On June 18, the IRS turned the world of offshore compliance on its head with multiple announcements concerning OVDP. Within those announcements it expanded the so-called “Streamlined Procedures,” adding menacing pronouncements about a whopping possible 50% FBAR penalty and a promise of a possible 5% penalty in some cases. The new 2014 Program also comes with a complete re-write of the 55 Frequently Asked Questions, (FAQs) and new rules which beef up the pre-clearance process. In a note of wishful thinking, the FAQs optimistically state, “It is intended that Criminal Investigation will complete its work [on pre-clearance] within 45 days of receipt of a complete Offshore Voluntary Disclosure letter. (see new FAQ 24).
A major change to the Program requires payment of the FBAR penalty with the submission of the amended returns. This is instead of paying at the conclusion of the disclosure when a Closing Agreement is signed with the IRS which can be as long as two years from the time a pre-clearance request is initiated.
There is now, and will continue to be a flurry of new articles and blog posts regarding this recently released guidance. Some people are simply reposting everything the IRS has published on June 18. For now, our office will focus on some of the more troublesome new IRS revelations which face overseas Americans.
The Streamlined eligibility rules for U.S. taxpayers residing outside the United States were neatly spelled out on the IRS web site along with all the other changes announced on June 18. The process no longer involves a “risk assessment” or the $1,500 cap of unpaid taxes.
Essentially, qualifying American taxpayers can get back into Uncle Sam’s good graces as long as they (1) meet a detailed non-residency requirement (outside the homeland for more than one of the three years for which the U.S. tax return was due), (2) prepare only three years of amended or delinquent tax returns with payment plus all the appropriate attachments with a declaration “written in red” on the first page of each return, announcing the documents are filed under the new procedures, (3) six years of delinquent FBARs plus, (4) and here is the kicker, a signed declaration on a government form which certifies inter. alia., that the disobedient ex-patriot’s conduct for the past few years “resulted from non-willful conduct.”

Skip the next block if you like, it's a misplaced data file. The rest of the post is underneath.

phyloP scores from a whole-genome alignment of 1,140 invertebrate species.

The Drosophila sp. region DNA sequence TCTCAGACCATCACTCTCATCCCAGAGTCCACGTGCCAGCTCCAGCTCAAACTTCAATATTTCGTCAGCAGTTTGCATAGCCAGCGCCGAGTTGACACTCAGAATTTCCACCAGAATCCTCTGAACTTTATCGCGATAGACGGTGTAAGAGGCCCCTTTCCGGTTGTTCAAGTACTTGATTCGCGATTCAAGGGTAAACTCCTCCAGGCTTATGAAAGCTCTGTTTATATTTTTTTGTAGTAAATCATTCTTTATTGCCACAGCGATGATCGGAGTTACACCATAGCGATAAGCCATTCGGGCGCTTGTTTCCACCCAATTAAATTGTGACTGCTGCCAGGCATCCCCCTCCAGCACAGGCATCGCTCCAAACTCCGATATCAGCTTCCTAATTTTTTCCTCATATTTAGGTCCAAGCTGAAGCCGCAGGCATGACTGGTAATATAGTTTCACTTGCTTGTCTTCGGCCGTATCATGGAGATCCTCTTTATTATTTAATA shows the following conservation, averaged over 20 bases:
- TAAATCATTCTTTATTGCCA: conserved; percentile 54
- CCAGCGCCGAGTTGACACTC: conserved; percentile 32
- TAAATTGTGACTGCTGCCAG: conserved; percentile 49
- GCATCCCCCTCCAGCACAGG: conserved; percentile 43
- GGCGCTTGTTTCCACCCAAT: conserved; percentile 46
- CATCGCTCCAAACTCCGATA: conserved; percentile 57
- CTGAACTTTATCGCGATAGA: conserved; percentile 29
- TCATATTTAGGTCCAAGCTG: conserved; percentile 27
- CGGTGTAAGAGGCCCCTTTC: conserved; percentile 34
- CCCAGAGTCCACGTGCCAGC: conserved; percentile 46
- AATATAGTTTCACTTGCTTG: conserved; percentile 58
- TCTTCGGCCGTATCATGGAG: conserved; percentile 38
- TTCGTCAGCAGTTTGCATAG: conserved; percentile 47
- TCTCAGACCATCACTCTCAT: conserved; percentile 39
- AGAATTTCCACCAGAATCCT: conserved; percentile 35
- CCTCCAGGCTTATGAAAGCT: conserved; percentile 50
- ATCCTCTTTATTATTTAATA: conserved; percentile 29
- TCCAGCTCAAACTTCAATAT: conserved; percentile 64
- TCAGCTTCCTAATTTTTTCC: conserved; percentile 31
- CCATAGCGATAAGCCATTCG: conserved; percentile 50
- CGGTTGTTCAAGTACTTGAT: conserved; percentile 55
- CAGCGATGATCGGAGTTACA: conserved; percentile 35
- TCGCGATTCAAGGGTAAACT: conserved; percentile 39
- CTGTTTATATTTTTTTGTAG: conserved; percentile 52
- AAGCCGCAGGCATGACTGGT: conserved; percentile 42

There is a link on this section of the IRS web site which leads to a form labeled “Certification by U.S. Person Residing Outside of the U.S.” This is a two-pager which requests a listing of tax years, amounts owed, a self-computed interest amount, and signing the declaration which says,
My failure to report all income, pay all tax, and
submit all required information returns, including
FBARs, was due to non-willful conduct. I
understand that non-willful conduct is conduct
that is due to negligence, inadvertence, or mistake
or conduct that is the result of a good faith
misunderstanding of the requirements of the law.
I recognize that if the Internal Revenue Service
receives or discovers evidence of willfulness,
fraud, or criminal conduct, it may open
an examination or investigation that could lead to
civil fraud penalties, FBAR penalties, information
return penalties, or even referral to Criminal
In a space below (or on an attached page), the applicant must provide specific reasons for the failure to come clean for the past three years. Practitioners will be interested in knowing that the procedure offers the taxpayer an opportunity to throw them under bus: